MENOPAUSE – YOU and YOUR FAMILY

menopauseMenopause means the permanent cessation or end of menstruation, and the ability to bear children. Menstruation occurs when a woman has not had a period for 12 consecutive months (this means you had your last periods twelve months ago).  Women begin to experience signs/symptoms around mid-forties but there have been some women who have started as early as thirty-six years old. Also, some women end up in menopause because of medical conditions or certain medical procedures.

Peri-menopause simply means the time leading up to menopause. This is when you begin to experience various symptoms including skipping/missing periods.

Post- menopause means the time after you are through with all the symptoms of menopause.

Keep it real:

Menopause is not the end of your life; for some women, they look forward to not having to worry about becoming pregnant or having to deal with painful periods. You may experience symptoms that are very uncomfortable but you will get through this experience. Unfortunately, these symptoms will affect not just you, but also your spouse and kids. Some of these symptoms may cause you to react angrily or nervously, or you may become withdrawn/easily agitated. Your spouse/children might not understand nor know how to deal with all these behaviors so they become nervous around you. It is important to talk and bring awareness to family members regarding what you are going through. Husbands are often bewildered or impatient because they do not understand and cannot relate to what you are experiencing. They are mystified at your seeming “up and down” behavior.

So, what are some of the signs/symptoms involved?

  • Skipped then absent period
  • Hot flashes (flushes) – suddenly becomes very hot and uncomfortable
  • Headaches
  • Palpitations (heart is racing – sometimes even hears the beat in your ears)
  • Feelings of restlessness (feel antsy)
  • Feelings of irritability (feel like out of control – yells and gets angry easily)
  • Anxiety
  • Mood swings
  • Decreased sex drive
  • Night sweats
  • Insomnia
  • Vaginal dryness
  • Bladder changes
  • Feelings of inadequacy or insecurity
  • Unexplained aches and pain
  • Thinning hair (head and pubic area)
  • Hair growth (face)
  • Bone density loss
  • Weight gain

Checking it out:

Women are usually talkers; they like to talk about, and talk through stuff. Consequently, we are most likely going to tell someone about how we are feeling. As you talk about what you are going through, you will find that others are, or have been through those experiences. Although you get the support and validation from your friends, you need to visit your gynecologist.. Your gynecologist may order blood work to check the levels of some of your hormones, especially at the beginning phase of menopause.

Hormone levels:

Some gynecologist might not order blood work as the signs and symptoms, including the age factor may be proof enough that you are beginning to experience menopause. If they do order blood work, they might order three of these hormones: estrogen, FSH, and LH.  Estrogen levels decrease during menopause and this helps to cause physical (e.g., vaginal dryness) as well as emotional changes (e.g., mood swings); that is why you experience mood changes/swings. FSH (Follicle Stimulating Hormone) and LH (Luteinizing Hormone) become elevated during menopause. These tests alone do not determine if you are menopausal as they might be off for other reasons; that is why they have to look at them in conjunction with your symptoms.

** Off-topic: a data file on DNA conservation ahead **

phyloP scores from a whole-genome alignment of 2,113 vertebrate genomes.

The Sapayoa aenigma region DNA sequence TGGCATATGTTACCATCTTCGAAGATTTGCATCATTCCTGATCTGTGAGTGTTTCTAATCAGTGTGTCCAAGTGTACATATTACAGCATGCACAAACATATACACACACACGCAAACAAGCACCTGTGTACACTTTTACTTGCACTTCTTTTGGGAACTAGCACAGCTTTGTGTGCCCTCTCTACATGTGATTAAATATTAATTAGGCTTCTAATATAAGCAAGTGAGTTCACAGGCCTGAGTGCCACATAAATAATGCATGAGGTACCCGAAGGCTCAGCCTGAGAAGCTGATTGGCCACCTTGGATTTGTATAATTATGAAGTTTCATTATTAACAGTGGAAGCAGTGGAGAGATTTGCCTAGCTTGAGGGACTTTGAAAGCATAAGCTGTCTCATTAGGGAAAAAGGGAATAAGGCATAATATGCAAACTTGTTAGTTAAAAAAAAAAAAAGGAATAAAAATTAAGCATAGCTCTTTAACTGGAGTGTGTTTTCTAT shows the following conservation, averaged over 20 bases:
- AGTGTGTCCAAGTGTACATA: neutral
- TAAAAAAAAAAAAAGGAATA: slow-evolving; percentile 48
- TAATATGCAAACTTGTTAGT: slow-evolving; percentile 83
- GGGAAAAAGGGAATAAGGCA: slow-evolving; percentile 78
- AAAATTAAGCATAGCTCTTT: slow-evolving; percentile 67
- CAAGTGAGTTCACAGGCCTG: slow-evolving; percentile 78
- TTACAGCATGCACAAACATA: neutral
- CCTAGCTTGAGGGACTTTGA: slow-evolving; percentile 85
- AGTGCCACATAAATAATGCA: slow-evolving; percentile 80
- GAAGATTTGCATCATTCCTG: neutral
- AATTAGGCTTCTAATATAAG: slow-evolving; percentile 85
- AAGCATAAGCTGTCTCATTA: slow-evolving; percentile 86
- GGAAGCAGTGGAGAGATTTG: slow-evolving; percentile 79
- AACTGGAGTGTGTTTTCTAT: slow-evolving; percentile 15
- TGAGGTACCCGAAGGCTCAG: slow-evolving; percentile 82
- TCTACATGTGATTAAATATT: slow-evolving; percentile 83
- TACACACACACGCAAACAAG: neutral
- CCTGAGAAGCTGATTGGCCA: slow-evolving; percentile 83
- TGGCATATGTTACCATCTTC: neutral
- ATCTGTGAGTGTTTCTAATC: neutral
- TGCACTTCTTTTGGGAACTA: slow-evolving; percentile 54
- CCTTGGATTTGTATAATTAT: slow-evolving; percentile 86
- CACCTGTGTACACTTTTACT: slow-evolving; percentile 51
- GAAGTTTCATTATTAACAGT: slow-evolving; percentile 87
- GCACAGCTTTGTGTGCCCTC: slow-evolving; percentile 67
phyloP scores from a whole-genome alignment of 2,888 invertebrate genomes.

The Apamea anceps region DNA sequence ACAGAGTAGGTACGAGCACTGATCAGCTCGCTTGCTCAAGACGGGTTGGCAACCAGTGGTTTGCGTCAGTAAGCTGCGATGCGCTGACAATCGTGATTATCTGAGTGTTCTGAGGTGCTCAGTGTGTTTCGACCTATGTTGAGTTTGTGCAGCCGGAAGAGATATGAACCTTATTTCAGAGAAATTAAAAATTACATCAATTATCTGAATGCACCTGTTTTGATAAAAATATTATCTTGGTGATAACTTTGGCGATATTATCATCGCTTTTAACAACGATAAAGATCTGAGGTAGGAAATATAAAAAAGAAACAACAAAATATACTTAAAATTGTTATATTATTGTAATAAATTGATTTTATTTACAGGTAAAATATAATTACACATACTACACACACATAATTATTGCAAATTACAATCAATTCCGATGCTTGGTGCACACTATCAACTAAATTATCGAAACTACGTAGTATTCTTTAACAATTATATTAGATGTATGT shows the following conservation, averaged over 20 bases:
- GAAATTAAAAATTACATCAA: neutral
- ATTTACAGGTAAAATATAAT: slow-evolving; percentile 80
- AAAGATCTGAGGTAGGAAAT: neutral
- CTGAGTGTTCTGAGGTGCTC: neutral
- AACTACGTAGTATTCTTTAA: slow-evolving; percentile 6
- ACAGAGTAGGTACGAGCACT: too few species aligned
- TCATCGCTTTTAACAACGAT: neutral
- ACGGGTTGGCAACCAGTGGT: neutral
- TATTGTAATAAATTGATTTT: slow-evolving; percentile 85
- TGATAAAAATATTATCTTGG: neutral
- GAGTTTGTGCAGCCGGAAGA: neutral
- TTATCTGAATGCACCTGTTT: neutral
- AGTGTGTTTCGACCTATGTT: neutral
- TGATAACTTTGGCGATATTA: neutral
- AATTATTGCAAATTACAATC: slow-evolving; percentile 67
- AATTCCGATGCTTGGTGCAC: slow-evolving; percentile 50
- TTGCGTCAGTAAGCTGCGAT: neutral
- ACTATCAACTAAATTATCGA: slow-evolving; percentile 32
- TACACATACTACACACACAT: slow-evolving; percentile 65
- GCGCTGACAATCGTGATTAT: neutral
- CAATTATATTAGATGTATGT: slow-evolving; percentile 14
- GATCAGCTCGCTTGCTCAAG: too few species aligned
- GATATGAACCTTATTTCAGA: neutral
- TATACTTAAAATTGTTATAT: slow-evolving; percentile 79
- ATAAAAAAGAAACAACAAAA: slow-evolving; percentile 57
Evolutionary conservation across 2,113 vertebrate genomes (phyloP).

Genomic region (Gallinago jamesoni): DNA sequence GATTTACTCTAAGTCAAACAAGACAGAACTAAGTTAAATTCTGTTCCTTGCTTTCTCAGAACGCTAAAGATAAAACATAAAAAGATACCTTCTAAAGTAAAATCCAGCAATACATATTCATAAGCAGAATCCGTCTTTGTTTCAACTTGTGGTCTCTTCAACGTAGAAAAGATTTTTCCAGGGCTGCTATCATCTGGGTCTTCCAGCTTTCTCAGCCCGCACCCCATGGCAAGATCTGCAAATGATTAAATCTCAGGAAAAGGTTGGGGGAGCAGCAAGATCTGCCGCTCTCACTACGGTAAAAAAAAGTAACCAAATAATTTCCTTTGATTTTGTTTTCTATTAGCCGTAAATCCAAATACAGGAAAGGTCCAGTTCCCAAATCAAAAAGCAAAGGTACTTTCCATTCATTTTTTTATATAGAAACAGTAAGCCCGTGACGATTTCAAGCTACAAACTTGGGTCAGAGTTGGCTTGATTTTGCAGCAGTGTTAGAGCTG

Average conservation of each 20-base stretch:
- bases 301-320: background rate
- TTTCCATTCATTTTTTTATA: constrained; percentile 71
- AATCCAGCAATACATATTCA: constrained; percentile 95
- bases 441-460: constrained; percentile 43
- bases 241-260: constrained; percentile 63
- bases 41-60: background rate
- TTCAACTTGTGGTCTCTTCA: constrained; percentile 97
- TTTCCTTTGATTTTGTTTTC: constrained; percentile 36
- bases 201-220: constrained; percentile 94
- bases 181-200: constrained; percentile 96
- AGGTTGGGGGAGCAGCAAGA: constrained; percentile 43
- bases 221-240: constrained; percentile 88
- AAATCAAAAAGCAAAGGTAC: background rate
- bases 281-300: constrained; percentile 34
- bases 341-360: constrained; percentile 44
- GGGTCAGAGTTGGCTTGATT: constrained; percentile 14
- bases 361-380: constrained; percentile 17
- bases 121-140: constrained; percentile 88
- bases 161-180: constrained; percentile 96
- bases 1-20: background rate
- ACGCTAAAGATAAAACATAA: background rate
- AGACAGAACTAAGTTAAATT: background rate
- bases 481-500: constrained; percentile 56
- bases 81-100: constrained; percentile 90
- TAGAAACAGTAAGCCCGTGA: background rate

Treatments:

May include hormone therapy, antidepressants, anti-anxiety tablets, vaginal creams, and lubricants.  Some people take over-the-counter medications that may include soybean products, Vitamin E, and herbal items like black cohosh and evening primrose; there has been no real scientific proof of their effectiveness but many women have been able to report relief from many of these symptoms. There are many herbal products that are being used to decrease or alleviate several of these symptoms.  It is important to see your doctor before you go on any of these over the over-the-counter medications.

To the spouse:

Take a step back and take a deep breath before you say anything that you’ll probably regret later. Remember, a man’s body was never designed to bear children so you have never experienced the upheavals of menstrual cycles, pregnancy and now, menopause (absence of periods and loss of ability to bear children). Hang in there; be patient; it is going to get better but it will take some time. You just have to be supportive and understand that she does not need criticism; she needs love and support.  Think about the range of emotions and the changes that she is experiencing; it is not a pleasant feeling and it is not easy. Ask her to share with you how she is feeling. Read or research about the signs and symptoms that are a part of menopause. Talk to an older male that you feel is a good, kind family person. I caution you to be careful though; you don’t want to discuss your wife with a talker or a brash, inconsiderate male although he may be your friend. Explore ways of helping her cope and provide recreational activities to help her relax (take her out to breakfasts/dinners, weekend trips, movies, concerts/plays, couples retreat, share a hobby, write love notes, send flowers, massages). The effort you invest in your relationship will pay off later as she will be eternally grateful.